You might be wondering why we used += here when we could have just said myAge = 41. Truthfully, we could have. But there are cases where assignment operators are necessary.

For example, you might start a game with score = 0 and have different point values for different goals. By using the += operator with the score and the amount of points gained as your operands (arranged as score += points), you can increase score by any amount easily.
• Now you try:

Create a new python file and experiment with arithmetic operators and assignment operators.

Use concatenation to add strings together and use casting to concatenate strings and numbers.

## Objects and Functions

• An Object in python is a collection of various properties. Those properties may be variables or functions.

How objects contain variables and functions, and how we can access them, will be explained later in the course. For now, we just need to know that objects can be modified by some functions.

We use these functions by typing the name of the object followed by a period and then the name of the function.

In this example, HELLO is an object, and the function lower() can be used from that object to make the string lower case.

```upperCaseHello = "HELLO"
#this is the object we created

lowerCaseHello = upperCaseHello.lower()
#we're creating a new object, lowerCaseHello by
#using the lower() function on upperCaseHello

print(lowerCaseHello)
#now we print the lowerCaseHello object```

## Function Parameters

• Some functions require extra information to work. We call these parameters.

For example, print() takes something in the parentheses and prints it out.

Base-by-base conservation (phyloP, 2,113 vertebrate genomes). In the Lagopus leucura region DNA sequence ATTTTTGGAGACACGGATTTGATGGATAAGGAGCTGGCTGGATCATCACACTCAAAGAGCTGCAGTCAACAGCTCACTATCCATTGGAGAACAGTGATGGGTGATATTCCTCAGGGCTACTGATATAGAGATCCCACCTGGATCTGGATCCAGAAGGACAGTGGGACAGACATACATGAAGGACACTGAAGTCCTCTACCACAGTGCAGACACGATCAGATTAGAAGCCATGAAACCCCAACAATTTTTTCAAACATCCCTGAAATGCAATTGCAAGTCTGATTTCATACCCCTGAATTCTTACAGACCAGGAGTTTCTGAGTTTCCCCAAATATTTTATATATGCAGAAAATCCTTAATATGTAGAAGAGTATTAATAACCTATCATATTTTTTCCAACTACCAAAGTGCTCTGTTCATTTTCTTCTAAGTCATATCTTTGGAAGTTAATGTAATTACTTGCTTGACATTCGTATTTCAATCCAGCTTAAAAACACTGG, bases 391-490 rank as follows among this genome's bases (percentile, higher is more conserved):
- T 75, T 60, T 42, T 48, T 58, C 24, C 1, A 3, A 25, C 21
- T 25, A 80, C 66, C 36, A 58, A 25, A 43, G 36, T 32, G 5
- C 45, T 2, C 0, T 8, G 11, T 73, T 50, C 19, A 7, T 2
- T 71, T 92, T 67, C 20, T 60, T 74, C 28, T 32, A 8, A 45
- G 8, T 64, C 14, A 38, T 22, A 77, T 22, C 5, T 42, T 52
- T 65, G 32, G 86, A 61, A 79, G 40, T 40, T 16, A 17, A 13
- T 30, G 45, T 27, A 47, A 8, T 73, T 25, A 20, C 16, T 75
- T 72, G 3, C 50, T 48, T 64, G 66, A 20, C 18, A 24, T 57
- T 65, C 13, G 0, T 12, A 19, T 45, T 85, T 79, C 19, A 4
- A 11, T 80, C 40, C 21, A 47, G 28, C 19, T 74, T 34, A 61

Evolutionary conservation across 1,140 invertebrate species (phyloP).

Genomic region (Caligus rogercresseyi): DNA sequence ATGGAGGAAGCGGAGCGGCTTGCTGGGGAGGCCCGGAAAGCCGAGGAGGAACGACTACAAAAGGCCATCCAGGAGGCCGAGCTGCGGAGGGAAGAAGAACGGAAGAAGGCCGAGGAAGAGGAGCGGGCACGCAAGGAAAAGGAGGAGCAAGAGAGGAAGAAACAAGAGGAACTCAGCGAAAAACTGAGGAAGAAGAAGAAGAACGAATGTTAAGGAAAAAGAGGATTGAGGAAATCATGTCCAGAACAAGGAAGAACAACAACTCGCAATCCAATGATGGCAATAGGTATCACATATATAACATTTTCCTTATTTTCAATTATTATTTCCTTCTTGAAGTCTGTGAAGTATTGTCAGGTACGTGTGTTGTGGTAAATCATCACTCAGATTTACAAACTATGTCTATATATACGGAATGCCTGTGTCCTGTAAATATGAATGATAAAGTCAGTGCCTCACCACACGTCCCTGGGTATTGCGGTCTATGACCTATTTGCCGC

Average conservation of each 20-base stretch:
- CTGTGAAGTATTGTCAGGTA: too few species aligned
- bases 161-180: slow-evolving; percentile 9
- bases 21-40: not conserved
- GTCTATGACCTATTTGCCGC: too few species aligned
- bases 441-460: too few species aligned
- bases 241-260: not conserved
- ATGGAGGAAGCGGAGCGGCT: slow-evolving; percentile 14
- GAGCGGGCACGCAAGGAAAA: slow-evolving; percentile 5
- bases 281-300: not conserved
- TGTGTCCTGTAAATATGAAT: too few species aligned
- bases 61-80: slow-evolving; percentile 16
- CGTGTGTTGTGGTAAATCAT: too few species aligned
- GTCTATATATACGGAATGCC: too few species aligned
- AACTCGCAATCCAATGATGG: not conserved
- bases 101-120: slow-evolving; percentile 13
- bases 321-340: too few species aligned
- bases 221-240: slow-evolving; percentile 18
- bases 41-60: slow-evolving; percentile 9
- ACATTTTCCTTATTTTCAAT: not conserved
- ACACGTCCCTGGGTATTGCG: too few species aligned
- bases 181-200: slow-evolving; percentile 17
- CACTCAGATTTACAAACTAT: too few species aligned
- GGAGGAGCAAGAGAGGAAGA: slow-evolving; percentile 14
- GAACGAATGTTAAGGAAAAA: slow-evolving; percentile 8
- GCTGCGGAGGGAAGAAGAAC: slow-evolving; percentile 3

Another example, str() takes a number in the parentheses and converts it into a string.

The object that you write into the parentheses, or pass into them, is called an argument.

Remember: You pass an argument to a parameter.

```str1 = "Here is a sentence."
print(str1)

str2 = str1.replace("is", "was")
print(str2)

# Output
# Here is a sentence.
# Here was a sentence.```

Now that you know how to use the replace function, you can use it to create a Mad Libs type program. In Mad Libs, you ask a person to put in a type of word, such as a noun, and you have a pre-made text where that noun will be put.

For example, if you were to ask for a Noun, and the response was Chicken, you would take a pre-made sentence...

To get ready for my trip, I put a ____ in my suitcase.

...and fill it with the noun provided...

To get ready for my trip, I put a Chicken in my suitcase.

...to create a crazy new sentence!

Copy the below code into your python file, with text from an example Mad Lib.

```mad_libs_text = "Dear RELATIVE1,\nI am having a(n) ADJECTIVE1 time at camp. The counselour is ADJECTIVE2 and the food is ADJECTIVE3. I met PERSON_NAME and we became ADJECTIVE4 friends. Unfortunately, PERSON_NAME is ADJECTIVE5 and I PAST_TENSE_VERB my BODY_PART so we couldn`t go ING_VERB like everybody else. I need more PLURAL_NOUN and a NOUN sharpener, so please ADVERB VERB1 more when you VERB2 back.\nYour RELATIVE2,\nPERSON_IN_ROOM"